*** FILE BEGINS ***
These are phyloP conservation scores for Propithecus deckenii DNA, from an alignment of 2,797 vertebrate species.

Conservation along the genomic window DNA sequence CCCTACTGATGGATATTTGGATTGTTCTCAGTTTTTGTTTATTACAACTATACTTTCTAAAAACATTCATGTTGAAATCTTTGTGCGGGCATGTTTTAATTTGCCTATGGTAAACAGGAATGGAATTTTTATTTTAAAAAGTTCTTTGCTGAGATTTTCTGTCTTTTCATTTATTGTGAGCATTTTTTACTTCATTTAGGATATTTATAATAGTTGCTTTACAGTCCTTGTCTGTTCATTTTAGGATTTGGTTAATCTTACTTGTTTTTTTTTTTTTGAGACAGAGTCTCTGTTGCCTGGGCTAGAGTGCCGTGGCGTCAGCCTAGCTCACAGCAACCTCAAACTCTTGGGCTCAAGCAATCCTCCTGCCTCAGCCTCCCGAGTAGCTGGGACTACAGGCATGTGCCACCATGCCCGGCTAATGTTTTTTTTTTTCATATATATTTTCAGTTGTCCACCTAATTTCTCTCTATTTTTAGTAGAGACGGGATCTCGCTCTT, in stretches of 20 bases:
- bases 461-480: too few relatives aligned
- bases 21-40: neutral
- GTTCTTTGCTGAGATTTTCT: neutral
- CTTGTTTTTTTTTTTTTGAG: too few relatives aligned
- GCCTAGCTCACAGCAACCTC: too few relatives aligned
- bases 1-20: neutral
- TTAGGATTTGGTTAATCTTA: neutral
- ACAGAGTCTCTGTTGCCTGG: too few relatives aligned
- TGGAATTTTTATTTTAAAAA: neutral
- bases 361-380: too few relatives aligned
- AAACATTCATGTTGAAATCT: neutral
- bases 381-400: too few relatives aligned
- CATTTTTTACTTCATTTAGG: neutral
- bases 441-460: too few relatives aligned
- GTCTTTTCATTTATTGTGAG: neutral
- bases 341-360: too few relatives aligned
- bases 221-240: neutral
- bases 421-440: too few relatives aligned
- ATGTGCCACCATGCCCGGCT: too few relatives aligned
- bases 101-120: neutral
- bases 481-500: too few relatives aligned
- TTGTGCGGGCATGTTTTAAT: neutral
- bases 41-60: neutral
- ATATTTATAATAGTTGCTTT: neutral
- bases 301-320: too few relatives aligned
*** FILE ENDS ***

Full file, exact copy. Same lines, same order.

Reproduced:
These are phyloP conservation scores for Propithecus deckenii DNA, from an alignment of 2,797 vertebrate species.

Conservation along the genomic window DNA sequence CCCTACTGATGGATATTTGGATTGTTCTCAGTTTTTGTTTATTACAACTATACTTTCTAAAAACATTCATGTTGAAATCTTTGTGCGGGCATGTTTTAATTTGCCTATGGTAAACAGGAATGGAATTTTTATTTTAAAAAGTTCTTTGCTGAGATTTTCTGTCTTTTCATTTATTGTGAGCATTTTTTACTTCATTTAGGATATTTATAATAGTTGCTTTACAGTCCTTGTCTGTTCATTTTAGGATTTGGTTAATCTTACTTGTTTTTTTTTTTTTGAGACAGAGTCTCTGTTGCCTGGGCTAGAGTGCCGTGGCGTCAGCCTAGCTCACAGCAACCTCAAACTCTTGGGCTCAAGCAATCCTCCTGCCTCAGCCTCCCGAGTAGCTGGGACTACAGGCATGTGCCACCATGCCCGGCTAATGTTTTTTTTTTTCATATATATTTTCAGTTGTCCACCTAATTTCTCTCTATTTTTAGTAGAGACGGGATCTCGCTCTT, in stretches of 20 bases:
- bases 461-480: too few relatives aligned
- bases 21-40: neutral
- GTTCTTTGCTGAGATTTTCT: neutral
- CTTGTTTTTTTTTTTTTGAG: too few relatives aligned
- GCCTAGCTCACAGCAACCTC: too few relatives aligned
- bases 1-20: neutral
- TTAGGATTTGGTTAATCTTA: neutral
- ACAGAGTCTCTGTTGCCTGG: too few relatives aligned
- TGGAATTTTTATTTTAAAAA: neutral
- bases 361-380: too few relatives aligned
- AAACATTCATGTTGAAATCT: neutral
- bases 381-400: too few relatives aligned
- CATTTTTTACTTCATTTAGG: neutral
- bases 441-460: too few relatives aligned
- GTCTTTTCATTTATTGTGAG: neutral
- bases 341-360: too few relatives aligned
- bases 221-240: neutral
- bases 421-440: too few relatives aligned
- ATGTGCCACCATGCCCGGCT: too few relatives aligned
- bases 101-120: neutral
- bases 481-500: too few relatives aligned
- TTGTGCGGGCATGTTTTAAT: neutral
- bases 41-60: neutral
- ATATTTATAATAGTTGCTTT: neutral
- bases 301-320: too few relatives aligned